The death rate of synthetic opioids other than methadone, which includes drugs such as tramadol and fentanyl, increased by 72.2% from 2014 to 2015.1

Synthetic opioid death rates (other than methadone) increased across all demographics, regions, and numerous states. Recent state reports have indicated that increases in synthetic opioid-involved deaths have been associated with the number of drug products obtained by law enforcement testing positive for fentanyl but not fentanyl prescribing rates. These reports indicate that increases in synthetic opioid-involved deaths are being driven by increases in fentanyl-involved overdose deaths, which are likely due to illegal production.

THE SOLUTIONS

  • Enhanced training of physicians in the prescribing less-addictive, alternative opioids such as acetaminophen, ibuprofen, and naproxen as well as encouraging physical therapy and exercise.
  • Prescriptions should only be prescribed for the expected duration of pain only after non-prescription alternatives such as acupuncture, physical therapy, and less invasive methodologies have been exhausted.
  • Prescribe the lowest dose for acute pain with ongoing reassessments.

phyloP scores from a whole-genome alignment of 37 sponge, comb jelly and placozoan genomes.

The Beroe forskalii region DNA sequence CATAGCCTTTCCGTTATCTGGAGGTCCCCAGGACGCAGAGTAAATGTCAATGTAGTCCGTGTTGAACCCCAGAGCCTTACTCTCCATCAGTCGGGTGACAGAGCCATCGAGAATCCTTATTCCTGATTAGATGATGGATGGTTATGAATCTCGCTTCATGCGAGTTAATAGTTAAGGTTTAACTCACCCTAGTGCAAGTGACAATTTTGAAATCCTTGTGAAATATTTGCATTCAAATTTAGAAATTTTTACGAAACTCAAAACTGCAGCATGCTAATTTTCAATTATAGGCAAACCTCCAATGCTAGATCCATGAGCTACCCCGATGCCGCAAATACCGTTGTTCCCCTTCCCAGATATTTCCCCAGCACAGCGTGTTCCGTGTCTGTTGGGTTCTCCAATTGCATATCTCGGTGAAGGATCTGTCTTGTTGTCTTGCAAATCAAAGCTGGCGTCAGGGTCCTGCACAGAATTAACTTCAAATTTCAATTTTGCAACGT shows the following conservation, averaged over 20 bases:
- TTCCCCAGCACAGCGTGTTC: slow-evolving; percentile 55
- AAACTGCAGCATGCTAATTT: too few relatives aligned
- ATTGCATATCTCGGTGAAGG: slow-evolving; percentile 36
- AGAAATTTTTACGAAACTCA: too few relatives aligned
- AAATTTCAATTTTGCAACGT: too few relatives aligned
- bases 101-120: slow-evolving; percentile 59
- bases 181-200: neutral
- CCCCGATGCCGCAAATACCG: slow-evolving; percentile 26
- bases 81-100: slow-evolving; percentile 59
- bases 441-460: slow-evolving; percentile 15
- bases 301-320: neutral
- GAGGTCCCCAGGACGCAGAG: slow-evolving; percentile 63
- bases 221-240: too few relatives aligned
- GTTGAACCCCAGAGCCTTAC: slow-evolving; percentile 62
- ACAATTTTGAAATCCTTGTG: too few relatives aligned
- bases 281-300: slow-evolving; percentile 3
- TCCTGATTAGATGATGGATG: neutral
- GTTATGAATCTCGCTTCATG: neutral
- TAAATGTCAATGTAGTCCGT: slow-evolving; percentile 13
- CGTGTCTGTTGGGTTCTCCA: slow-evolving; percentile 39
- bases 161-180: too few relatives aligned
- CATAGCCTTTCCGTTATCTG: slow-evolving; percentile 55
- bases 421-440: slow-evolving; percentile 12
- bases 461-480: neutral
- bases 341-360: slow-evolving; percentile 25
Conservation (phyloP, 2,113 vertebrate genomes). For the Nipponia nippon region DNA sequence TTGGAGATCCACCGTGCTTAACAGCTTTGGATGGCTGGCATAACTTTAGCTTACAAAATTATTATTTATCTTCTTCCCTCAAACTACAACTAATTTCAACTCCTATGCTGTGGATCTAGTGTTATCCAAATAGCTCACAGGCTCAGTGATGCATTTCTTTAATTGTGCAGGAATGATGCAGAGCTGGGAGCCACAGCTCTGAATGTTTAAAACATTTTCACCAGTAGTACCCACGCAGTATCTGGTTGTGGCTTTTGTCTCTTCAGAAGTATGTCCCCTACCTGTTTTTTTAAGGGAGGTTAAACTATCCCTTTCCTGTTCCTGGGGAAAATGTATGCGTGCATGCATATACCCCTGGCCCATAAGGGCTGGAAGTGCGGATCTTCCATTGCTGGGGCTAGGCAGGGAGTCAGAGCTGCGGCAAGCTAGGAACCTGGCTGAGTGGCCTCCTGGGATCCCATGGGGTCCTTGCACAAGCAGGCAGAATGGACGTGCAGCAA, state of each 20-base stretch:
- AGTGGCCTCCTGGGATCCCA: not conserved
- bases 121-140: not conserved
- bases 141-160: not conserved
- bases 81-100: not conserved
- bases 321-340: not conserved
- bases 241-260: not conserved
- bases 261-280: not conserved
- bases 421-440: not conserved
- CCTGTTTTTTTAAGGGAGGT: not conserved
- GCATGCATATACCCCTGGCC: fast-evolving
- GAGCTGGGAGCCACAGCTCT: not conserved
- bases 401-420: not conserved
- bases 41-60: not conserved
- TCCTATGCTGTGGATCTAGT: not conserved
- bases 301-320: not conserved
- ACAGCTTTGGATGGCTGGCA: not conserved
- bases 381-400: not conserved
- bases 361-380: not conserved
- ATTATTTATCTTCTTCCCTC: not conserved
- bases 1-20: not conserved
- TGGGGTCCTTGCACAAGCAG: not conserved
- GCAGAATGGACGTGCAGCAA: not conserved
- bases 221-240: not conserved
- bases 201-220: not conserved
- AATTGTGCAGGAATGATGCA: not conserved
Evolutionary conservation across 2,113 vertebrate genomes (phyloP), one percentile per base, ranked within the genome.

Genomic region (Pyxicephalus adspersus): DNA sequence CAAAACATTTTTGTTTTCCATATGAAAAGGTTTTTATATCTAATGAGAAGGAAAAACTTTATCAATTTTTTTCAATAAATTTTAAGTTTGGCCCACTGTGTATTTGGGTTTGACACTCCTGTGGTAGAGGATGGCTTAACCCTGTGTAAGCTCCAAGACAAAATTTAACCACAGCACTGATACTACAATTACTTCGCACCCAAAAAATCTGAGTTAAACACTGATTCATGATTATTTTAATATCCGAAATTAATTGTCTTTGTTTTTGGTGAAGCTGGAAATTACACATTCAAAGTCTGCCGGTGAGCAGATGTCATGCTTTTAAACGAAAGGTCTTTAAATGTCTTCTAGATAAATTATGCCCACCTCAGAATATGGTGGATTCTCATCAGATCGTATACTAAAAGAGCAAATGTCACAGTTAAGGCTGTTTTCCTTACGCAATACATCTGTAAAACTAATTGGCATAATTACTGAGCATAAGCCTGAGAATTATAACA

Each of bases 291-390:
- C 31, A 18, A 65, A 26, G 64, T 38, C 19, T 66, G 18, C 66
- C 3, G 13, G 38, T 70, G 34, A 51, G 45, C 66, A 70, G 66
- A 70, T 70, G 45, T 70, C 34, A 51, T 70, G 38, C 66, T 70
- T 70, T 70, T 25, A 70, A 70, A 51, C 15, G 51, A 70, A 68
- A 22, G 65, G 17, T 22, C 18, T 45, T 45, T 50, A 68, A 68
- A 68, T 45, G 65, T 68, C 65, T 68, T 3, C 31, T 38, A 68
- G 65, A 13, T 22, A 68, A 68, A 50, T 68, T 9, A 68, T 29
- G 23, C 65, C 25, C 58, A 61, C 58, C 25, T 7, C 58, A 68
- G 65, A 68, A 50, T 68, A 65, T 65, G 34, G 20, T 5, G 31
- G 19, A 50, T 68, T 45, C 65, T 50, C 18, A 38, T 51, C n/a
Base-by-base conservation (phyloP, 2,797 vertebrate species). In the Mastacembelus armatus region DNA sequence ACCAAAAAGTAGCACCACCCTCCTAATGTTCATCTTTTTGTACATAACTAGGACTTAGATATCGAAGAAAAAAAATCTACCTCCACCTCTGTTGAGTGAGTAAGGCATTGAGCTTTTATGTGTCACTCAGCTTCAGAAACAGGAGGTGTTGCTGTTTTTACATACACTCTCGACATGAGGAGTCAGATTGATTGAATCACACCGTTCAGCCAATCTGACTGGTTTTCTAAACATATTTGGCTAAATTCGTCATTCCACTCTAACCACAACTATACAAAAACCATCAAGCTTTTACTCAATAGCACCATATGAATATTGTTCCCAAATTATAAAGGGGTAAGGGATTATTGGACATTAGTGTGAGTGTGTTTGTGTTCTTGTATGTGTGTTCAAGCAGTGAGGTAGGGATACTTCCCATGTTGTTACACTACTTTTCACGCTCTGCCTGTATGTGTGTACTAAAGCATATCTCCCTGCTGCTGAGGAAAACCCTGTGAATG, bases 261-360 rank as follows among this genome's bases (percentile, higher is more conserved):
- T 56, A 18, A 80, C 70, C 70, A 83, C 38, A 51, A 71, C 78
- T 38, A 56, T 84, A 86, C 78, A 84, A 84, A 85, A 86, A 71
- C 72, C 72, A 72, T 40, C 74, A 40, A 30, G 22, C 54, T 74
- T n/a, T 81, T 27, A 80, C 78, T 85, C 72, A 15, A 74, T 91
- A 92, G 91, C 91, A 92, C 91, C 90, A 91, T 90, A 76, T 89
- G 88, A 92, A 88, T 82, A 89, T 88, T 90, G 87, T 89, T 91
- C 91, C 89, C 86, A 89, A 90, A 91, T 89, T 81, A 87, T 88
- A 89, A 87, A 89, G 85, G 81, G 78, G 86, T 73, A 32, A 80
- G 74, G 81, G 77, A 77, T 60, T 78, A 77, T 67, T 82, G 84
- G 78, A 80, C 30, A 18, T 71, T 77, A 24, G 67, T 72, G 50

• Encourage Physicians, Nurse Practitioners, and Physician Assistants who wish to obtain a waiver to prescribe buprenorphine in office based treatment of opioid use disordershttps://www.asam.org/education/live-online-cme/buprenorphine-course
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  • K-1 through K-12 should include ongoing education on the dangerous affects of drugs and how they get into communities.  Posters should be posted school hallways educating students about drug addiction. 
  • Parents, teachers, and citizen groups should organize to hold ongoing discussions and use the training materials available from the Substance Abuse and Mental Health Association to maintain a constant fight to reduce the demand for opioids.
  • Local governments or community service organization can issue free public services announcement in social media, tv, and radio.